Dr Fay said the study’s findings backed up the idea that all flowering plants began with the capacity to eat meat when they evolved but that only some of them made use of and retained the ability.

The researchers, publishing their finding in The Botanical Journal of the Linnean Society, added: “We may be surrounded by many more murderous plants than we think.

“We are accustomed to think of plants as being immobile and harmless, and there is something deeply unnerving about the thought of carnivorous plants.

“Overall, angiosperms [flowering plants] of many types may be involved in a degree of carnivory and be ‘proto-carnivorous’; perhaps we should be more curious about why more plant species have not developed a ‘taste’ for animal-derived nutrients.”

Blood-curdling tales of meat-eating plants have fascinated people in Britain ever since the first live venus flytrap to reach London caused a sensation across Europe in the 18th century.

Stories of man-eating specimens have held a particular attraction since featuring in such stories as The Day of the Triffids (1951) and The Little Shop of Horrors (1960) – more recently in the Harry Potter books, whose Venomous Tentacula tries to seize living prey with its grasping vines.

One 19th-century tale of a tree in Madagascar with tentacles that would grab hold of people and drag them to their doom even purported to be based on eyewitness accounts and was only discounted in the 20th century. Another reported a man-eating tree in Central America which would crush bodies with its tentacles “until every drop of blood is squeezed out of it and becomes absorbed by the gore-loving plant”.

The potato can only dream...

Start your day with The Independent, sign up for daily news emails
PROMOTED VIDEO
Life and Style
life
Arts and Entertainment
Cold case: Aaron McCusker and Christopher Eccleston in ‘Fortitude’
tvReview: Sky Atlantic's ambitious new series Fortitude has begun with a feature-length special
Voices
Three people wearing masks depicting Ed Miliband, David Cameron and Nick Clegg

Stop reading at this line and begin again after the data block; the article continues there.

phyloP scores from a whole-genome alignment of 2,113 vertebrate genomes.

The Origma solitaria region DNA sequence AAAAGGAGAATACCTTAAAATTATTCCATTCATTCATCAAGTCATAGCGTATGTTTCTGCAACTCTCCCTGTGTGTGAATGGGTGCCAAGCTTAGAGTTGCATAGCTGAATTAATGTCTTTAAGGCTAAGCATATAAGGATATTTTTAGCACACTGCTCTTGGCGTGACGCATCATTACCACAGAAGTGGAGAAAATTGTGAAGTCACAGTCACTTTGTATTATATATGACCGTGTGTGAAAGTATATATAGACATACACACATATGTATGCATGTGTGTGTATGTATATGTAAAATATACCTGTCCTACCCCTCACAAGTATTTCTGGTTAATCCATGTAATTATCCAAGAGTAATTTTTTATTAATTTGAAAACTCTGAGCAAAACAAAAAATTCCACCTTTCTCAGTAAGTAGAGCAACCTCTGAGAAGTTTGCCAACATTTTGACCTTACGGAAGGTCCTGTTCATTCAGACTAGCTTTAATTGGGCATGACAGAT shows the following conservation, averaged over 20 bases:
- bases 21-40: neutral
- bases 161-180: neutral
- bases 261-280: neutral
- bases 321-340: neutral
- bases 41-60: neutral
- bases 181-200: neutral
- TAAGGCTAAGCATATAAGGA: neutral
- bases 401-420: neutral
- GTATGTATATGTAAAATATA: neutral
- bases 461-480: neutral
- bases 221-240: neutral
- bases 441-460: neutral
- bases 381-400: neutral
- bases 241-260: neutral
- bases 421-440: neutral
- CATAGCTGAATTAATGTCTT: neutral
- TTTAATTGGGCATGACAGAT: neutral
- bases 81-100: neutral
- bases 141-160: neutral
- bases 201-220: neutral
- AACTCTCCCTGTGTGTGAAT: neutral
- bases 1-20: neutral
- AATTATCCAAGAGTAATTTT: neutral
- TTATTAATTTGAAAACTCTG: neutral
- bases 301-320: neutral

voicesPolitics is in the gutter – but there is an alternative, says Nigel Farage
Voices
The veterans Mark Hayward, Hugh Thompson and Sean Staines (back) with Grayson Perry (front left) and Evgeny Lebedev
charity appealMaverick artist Grayson Perry backs our campaign
News
i100
News
people
ebooks
ebooksA special investigation by Andy McSmith
Sport
Chelsea manager Jose Mourinho
footballThe more Jose Mourinho attempts to influence match officials, the more they are likely to ignore him
Life and Style
Vote green: Benoit Berenger at The Duke of Cambridge in London's Islington
food + drinkBanishes thoughts of soggy school dinners and turn over a new leaf
News
Joel Grey (left) poses next to a poster featuring his character in the film
peopleActor Joel Grey comes out at 82
News
i100
News
business
Latest stories from i100
Have you tried new the Independent Digital Edition apps?
Independent Dating
and  

By clicking 'Search' you
are agreeing to our
Terms of Use.

iJobs Job Widget
iJobs General

Ashdown Group: Marketing & Sales Manager

£40000 per annum: Ashdown Group: A reputable organisation within the leisure i...

Tradewind Recruitment: Science Teacher

£90 - £140 per day: Tradewind Recruitment: I am currently working in partnersh...

Recruitment Genius: Doctors - Dubai - High "Tax Free" Earnings

£96000 - £200000 per annum: Recruitment Genius: Looking for a better earning p...

Recruitment Genius: PHP Developer

£32000 - £36000 per annum: Recruitment Genius: A rapidly expanding company in ...

Day In a Page